>There is also a difference in facts that are wrong and facts that are mistakes. In the Flinn book I cited above, that c-above-high-c becomes a regular (and equally commendable) high c on the next page. In Mitali Perkins's new book, a boy is wearing one thing on one page and something different a few pages later without having had time to change his clothes. These are the kinds of errors that can get introduced or overlooked at several points in a manuscript's transition to a book, and they can be made or caught by various people along the way. And even while the Horn Book fact-checks everything we print (a luxury not afforded to all publishers) we still miss mistakes or commit them, changing something that was just fine to something that is incorrect. The question is when does a mistake matter enough to call attention to? We noted neither of the errors I mention above in the Horn Book reviews, because they didn't seem important enough. We did note a stream of what looked like typesetting errors in Where the Mountain Meets the Moon because there were many and they were distracting. The same went for Ken Robbins' recent For Good Measure because of a mistake in measurement terminology. All of these errors are the kinds of things that, when spotted, get fixed in the next printing or edition. (Of course, new errors can creep in, as in a paperback edition of Scruples I have that is crawling with typos that weren't in the hardcover.) Publishers would of course prefer that we never mention such errors, pointing out the planned fix, but why should the 6,000 to 30,000 purchasers of the first edition not know what they are getting?

  16. Anonymous says:

    >Back to the OP, it seems that the person at Ed Anon is just asking you for what you already claim to do–make specific judgements about what is good and bad in a book. She doesn't need you to say whose fault a poor design is, she just wants you to point out that the design undermines a good text, or a good concept. If all you say that you don't recommend the book, then the author doesn't get another contract. Whereas, if you say that writing was excellent, but the ten point type and the absence of illustrations is not going to go over with the intended audience of four year olds, then maybe the author has some hope that she won't be blamed for the poor sales. (the author is of course, grasping at straws, but please, give her a straw.)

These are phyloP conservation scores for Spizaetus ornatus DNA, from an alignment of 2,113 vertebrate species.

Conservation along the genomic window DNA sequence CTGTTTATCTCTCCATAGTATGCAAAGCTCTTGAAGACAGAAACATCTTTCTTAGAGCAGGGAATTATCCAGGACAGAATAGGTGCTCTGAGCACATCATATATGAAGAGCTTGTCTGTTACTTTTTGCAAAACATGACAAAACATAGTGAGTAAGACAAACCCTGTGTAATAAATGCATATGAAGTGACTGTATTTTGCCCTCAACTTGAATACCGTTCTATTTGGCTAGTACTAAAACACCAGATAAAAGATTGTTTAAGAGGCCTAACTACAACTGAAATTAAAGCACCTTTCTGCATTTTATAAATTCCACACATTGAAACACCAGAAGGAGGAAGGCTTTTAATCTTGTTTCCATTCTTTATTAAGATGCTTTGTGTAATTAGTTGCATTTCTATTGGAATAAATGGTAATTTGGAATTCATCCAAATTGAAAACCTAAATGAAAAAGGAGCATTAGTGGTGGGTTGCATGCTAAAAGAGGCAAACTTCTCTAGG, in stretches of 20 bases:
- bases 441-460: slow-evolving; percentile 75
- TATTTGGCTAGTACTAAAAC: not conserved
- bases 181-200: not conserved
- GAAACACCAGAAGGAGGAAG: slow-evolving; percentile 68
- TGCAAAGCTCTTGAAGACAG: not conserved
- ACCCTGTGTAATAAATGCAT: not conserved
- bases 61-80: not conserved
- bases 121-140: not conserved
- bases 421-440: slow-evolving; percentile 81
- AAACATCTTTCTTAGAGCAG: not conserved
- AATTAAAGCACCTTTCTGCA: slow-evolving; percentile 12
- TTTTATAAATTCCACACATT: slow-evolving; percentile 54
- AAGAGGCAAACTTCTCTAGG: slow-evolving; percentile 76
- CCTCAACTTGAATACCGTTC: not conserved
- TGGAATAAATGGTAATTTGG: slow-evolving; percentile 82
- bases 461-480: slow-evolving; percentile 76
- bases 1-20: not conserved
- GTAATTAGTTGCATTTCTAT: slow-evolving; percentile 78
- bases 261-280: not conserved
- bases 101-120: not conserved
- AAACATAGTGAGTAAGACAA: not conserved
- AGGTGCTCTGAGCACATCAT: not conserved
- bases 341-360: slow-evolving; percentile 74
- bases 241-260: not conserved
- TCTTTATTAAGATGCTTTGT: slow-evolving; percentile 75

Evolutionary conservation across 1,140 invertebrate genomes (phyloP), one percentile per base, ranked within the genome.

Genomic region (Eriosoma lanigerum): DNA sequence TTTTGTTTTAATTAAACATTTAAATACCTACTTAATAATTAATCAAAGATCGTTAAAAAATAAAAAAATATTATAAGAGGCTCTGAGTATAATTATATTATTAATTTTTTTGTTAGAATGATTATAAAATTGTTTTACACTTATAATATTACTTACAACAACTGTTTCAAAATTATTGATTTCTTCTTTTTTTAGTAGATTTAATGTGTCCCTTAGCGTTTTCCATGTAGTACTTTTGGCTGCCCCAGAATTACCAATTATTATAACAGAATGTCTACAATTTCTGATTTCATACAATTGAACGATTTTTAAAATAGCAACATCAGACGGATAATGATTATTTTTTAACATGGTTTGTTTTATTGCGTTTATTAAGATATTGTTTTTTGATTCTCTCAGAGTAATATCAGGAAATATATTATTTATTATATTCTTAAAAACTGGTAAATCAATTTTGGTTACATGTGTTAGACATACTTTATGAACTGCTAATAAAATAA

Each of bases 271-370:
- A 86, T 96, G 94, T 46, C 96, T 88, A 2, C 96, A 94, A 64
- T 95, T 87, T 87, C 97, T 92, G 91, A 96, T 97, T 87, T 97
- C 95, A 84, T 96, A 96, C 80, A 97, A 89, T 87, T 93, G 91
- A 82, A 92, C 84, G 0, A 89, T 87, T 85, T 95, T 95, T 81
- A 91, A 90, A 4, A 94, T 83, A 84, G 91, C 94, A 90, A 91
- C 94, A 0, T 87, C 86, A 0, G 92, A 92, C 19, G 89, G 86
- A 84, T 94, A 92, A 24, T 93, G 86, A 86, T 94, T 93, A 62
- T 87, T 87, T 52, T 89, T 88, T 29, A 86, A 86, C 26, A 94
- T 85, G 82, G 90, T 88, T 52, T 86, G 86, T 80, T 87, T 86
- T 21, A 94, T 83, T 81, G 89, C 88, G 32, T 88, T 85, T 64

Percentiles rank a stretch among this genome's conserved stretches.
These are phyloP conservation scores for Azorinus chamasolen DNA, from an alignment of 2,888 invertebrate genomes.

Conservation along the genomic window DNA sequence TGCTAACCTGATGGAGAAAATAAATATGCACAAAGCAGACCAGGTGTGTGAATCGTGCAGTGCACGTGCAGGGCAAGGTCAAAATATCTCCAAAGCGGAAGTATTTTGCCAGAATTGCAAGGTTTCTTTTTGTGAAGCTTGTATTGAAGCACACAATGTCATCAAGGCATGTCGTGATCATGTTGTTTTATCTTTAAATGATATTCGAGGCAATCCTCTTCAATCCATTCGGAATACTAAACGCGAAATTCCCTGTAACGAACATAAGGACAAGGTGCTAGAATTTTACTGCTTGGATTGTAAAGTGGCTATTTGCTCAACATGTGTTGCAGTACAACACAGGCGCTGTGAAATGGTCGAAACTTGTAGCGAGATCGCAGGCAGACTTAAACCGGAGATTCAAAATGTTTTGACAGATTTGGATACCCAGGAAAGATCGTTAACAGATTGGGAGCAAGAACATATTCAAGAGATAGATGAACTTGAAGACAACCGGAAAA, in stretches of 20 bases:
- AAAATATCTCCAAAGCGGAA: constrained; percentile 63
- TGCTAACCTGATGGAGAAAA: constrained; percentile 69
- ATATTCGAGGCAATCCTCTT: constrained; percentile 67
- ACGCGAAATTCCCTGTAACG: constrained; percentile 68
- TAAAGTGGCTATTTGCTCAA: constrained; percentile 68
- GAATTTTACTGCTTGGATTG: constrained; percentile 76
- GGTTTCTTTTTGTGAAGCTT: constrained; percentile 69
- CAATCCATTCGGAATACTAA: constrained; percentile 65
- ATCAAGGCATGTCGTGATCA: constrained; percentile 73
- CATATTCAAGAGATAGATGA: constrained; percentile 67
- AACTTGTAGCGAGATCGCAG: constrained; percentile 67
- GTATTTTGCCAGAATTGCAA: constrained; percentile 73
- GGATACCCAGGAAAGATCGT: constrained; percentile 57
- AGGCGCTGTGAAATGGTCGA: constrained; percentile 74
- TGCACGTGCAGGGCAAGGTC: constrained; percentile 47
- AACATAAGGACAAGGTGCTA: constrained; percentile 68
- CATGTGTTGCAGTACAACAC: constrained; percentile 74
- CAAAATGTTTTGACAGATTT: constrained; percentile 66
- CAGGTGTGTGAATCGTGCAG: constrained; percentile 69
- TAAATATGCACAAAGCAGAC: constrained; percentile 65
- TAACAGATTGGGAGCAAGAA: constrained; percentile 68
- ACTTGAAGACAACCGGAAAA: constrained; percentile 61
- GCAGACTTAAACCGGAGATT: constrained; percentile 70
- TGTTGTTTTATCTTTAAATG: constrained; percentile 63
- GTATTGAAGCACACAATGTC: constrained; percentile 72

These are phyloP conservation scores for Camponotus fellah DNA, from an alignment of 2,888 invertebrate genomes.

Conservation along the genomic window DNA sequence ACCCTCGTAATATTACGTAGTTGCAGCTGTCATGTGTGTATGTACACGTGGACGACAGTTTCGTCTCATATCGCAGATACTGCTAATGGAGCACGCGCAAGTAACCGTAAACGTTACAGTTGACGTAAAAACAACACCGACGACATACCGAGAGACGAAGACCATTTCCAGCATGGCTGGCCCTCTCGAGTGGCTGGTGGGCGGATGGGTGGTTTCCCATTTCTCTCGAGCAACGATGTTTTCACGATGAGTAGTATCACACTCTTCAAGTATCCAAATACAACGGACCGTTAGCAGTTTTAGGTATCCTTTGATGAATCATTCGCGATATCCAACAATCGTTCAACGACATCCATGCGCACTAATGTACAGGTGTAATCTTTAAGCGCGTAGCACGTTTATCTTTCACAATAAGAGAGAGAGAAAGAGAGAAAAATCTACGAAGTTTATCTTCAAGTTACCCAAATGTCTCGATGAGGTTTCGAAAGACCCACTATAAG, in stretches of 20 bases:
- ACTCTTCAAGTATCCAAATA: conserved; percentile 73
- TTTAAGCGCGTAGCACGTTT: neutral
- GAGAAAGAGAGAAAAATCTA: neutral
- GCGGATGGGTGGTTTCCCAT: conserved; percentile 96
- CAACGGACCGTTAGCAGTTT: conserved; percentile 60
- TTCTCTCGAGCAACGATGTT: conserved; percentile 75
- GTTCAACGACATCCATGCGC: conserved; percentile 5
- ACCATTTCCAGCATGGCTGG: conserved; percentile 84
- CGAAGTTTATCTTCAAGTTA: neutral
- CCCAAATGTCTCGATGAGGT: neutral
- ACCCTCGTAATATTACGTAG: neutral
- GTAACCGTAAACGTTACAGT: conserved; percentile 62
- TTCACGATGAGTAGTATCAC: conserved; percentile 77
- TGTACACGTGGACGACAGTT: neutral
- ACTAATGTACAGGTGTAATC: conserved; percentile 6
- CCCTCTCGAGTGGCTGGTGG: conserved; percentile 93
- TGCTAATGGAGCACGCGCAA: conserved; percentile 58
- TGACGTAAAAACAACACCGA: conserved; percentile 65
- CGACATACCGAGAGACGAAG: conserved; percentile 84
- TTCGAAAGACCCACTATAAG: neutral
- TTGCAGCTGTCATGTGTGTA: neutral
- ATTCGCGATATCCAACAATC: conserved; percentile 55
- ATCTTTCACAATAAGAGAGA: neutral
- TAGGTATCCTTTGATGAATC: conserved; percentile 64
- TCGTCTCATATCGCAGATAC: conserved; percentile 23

People want their good work recognized, even when it's on a pretty shitty final product. Of course, there's no room in a review to mention that that one illustration on page 29 was actually quite nice, but it seems to me that the Horn Book does try to influence future decisions by publishers by pointing our pretty specifically what you like or don't like in a book.

  17. Alex Flinn says:

    >Roger, if it said C, then it was a typo. You're referring, I think, to The Phantom of the Opera, and the high note is, I believe, a screechy high E-flat or D-sharp, not a C (Don't have sheet music handy; We're moving). She says in the next sentence that she's working on an E, so that makes sense. Fwiw, I could sing that note in high school (in Glitter and Be Gay). It sounded better a few years later, but I was pleased at the time.

    I've had books messed up in editing and fixed in editing. I just got a copy-edited ms today that caught some little stuff I was willing to change (though no fact problems). A reader recently wrote to me to say that the dress on the cover of A Kiss in Time was the wrong era. I think it's CLOSE, though I agree that the dresses in the time of Louis XIV usually had more texture than that one. But I had no say in the cover, and I don't think it would be a book-ruining problem in any case (and neither, presumably, did HB, since they reviewed it favorably).

    And maybe that's the test, whether it's a book-ruining problem. If so, it should be mentioned.